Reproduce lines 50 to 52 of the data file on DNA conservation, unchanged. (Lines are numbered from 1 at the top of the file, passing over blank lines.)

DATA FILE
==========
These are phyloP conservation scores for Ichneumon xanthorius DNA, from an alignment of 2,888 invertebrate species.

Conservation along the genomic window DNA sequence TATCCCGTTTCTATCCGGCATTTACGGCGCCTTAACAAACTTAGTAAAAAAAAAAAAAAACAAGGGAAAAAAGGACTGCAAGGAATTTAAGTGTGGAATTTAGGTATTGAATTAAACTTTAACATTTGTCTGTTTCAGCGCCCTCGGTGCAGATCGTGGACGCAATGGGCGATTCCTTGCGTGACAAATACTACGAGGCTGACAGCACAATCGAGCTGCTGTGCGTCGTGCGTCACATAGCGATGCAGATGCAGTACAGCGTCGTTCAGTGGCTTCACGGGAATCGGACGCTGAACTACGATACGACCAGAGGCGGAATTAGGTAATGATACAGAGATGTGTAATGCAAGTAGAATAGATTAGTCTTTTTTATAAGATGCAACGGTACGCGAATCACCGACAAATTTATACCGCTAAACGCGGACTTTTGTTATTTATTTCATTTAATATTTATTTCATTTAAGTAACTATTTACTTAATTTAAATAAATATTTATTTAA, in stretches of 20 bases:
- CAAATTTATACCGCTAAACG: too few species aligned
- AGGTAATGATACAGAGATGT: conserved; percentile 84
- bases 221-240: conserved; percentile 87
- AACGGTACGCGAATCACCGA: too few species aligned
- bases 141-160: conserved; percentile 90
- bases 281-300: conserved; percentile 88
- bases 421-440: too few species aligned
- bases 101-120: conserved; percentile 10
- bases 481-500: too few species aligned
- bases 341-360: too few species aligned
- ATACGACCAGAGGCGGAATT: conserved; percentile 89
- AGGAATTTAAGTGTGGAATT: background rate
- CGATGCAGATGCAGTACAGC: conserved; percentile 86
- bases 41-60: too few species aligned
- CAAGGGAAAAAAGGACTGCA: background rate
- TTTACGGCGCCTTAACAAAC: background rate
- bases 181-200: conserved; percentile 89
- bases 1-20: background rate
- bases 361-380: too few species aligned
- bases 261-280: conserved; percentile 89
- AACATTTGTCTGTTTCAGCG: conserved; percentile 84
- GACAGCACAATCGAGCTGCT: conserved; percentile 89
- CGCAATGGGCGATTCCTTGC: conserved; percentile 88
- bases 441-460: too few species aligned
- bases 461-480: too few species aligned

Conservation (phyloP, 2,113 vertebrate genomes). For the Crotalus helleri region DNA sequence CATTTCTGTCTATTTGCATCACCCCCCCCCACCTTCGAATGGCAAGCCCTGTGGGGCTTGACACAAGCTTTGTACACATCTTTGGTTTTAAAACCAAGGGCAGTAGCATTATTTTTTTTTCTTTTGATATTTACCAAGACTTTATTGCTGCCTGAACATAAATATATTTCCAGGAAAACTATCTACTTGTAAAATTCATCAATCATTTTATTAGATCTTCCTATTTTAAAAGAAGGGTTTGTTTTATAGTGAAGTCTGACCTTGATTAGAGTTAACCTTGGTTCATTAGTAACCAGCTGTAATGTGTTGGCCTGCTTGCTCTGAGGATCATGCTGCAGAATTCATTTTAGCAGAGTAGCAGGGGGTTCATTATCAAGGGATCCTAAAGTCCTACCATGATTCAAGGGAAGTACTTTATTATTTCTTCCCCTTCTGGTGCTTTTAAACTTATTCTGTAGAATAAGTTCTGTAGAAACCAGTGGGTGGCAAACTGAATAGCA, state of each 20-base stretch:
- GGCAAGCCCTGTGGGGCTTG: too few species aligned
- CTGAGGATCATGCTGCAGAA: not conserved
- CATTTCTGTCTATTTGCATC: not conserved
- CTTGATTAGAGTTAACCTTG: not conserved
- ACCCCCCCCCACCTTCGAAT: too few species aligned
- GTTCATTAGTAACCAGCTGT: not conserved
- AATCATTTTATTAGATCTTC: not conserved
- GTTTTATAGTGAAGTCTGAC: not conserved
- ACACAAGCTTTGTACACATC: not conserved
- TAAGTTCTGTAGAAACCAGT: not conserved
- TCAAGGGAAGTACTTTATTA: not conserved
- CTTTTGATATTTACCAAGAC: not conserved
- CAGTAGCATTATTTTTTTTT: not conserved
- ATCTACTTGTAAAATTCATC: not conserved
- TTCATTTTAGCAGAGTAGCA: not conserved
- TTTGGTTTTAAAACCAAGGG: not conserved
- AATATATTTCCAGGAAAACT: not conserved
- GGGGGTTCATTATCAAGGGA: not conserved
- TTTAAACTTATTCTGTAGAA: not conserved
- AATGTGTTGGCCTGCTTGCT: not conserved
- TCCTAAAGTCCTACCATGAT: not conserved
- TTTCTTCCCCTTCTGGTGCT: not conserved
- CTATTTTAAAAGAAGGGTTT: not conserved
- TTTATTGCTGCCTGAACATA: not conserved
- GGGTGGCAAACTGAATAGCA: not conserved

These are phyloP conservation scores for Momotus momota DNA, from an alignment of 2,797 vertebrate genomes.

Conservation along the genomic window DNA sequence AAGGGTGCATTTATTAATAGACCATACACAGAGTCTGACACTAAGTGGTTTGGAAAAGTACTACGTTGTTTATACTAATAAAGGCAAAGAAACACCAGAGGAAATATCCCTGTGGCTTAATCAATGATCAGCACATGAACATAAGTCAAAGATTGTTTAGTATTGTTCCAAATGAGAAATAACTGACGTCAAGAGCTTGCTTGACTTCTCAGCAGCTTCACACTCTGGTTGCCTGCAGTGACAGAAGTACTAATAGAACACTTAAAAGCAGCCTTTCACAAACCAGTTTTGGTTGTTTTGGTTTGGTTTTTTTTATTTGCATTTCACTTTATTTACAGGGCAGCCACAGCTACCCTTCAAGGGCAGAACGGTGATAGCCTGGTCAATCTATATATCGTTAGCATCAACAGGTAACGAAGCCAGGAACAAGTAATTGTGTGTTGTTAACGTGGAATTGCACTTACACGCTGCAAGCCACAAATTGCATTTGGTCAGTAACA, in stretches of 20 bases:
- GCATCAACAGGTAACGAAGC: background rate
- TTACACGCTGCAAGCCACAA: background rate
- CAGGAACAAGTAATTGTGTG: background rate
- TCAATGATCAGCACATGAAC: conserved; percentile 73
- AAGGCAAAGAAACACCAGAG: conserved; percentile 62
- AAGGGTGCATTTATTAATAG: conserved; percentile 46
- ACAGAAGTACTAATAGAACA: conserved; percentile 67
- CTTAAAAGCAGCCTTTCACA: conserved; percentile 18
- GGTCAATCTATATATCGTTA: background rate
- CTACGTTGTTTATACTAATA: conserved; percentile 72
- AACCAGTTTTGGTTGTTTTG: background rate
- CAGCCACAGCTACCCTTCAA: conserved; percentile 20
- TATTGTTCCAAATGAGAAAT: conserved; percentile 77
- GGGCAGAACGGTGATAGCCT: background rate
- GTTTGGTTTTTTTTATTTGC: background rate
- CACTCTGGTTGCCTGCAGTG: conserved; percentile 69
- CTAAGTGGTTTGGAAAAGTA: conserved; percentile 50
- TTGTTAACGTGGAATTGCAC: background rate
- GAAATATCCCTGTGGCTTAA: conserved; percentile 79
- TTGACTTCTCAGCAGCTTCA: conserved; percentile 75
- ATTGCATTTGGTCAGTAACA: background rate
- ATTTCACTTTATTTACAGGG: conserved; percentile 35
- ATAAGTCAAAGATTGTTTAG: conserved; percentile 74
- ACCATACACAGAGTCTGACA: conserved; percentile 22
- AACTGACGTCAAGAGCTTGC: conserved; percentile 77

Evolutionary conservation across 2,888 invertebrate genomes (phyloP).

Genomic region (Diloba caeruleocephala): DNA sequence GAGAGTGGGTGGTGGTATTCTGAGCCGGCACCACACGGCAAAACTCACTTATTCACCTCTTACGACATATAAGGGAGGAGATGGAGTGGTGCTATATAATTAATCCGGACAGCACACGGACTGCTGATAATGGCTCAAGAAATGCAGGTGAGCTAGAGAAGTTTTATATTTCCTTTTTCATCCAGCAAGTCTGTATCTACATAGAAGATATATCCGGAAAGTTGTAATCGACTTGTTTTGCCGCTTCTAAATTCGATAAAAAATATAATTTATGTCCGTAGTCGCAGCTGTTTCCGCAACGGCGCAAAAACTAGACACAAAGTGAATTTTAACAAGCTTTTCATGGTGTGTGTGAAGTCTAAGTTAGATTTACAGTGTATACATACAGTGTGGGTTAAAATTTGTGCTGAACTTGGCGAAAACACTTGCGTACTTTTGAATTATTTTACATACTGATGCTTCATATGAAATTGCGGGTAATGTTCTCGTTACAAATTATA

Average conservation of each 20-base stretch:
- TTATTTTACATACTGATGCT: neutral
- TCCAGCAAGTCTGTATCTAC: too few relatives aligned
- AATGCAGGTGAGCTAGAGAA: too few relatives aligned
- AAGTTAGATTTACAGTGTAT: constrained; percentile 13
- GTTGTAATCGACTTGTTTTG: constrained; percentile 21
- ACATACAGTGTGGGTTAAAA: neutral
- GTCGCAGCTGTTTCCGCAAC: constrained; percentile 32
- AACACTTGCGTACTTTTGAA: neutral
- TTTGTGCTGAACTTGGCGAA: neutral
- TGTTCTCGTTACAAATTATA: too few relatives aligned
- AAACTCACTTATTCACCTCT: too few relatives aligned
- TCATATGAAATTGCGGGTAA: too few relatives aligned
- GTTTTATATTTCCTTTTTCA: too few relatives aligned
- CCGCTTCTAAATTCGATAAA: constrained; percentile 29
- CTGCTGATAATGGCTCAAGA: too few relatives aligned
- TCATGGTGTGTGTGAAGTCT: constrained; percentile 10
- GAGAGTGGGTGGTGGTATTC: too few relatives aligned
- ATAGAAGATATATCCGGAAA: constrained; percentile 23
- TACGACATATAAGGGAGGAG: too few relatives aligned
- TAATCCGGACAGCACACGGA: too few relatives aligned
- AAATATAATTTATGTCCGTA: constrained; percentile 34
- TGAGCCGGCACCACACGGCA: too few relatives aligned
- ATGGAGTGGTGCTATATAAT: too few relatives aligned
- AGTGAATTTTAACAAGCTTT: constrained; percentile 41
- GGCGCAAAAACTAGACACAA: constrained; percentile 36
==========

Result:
- TTTCTTCCCCTTCTGGTGCT: not conserved
- CTATTTTAAAAGAAGGGTTT: not conserved
- TTTATTGCTGCCTGAACATA: not conserved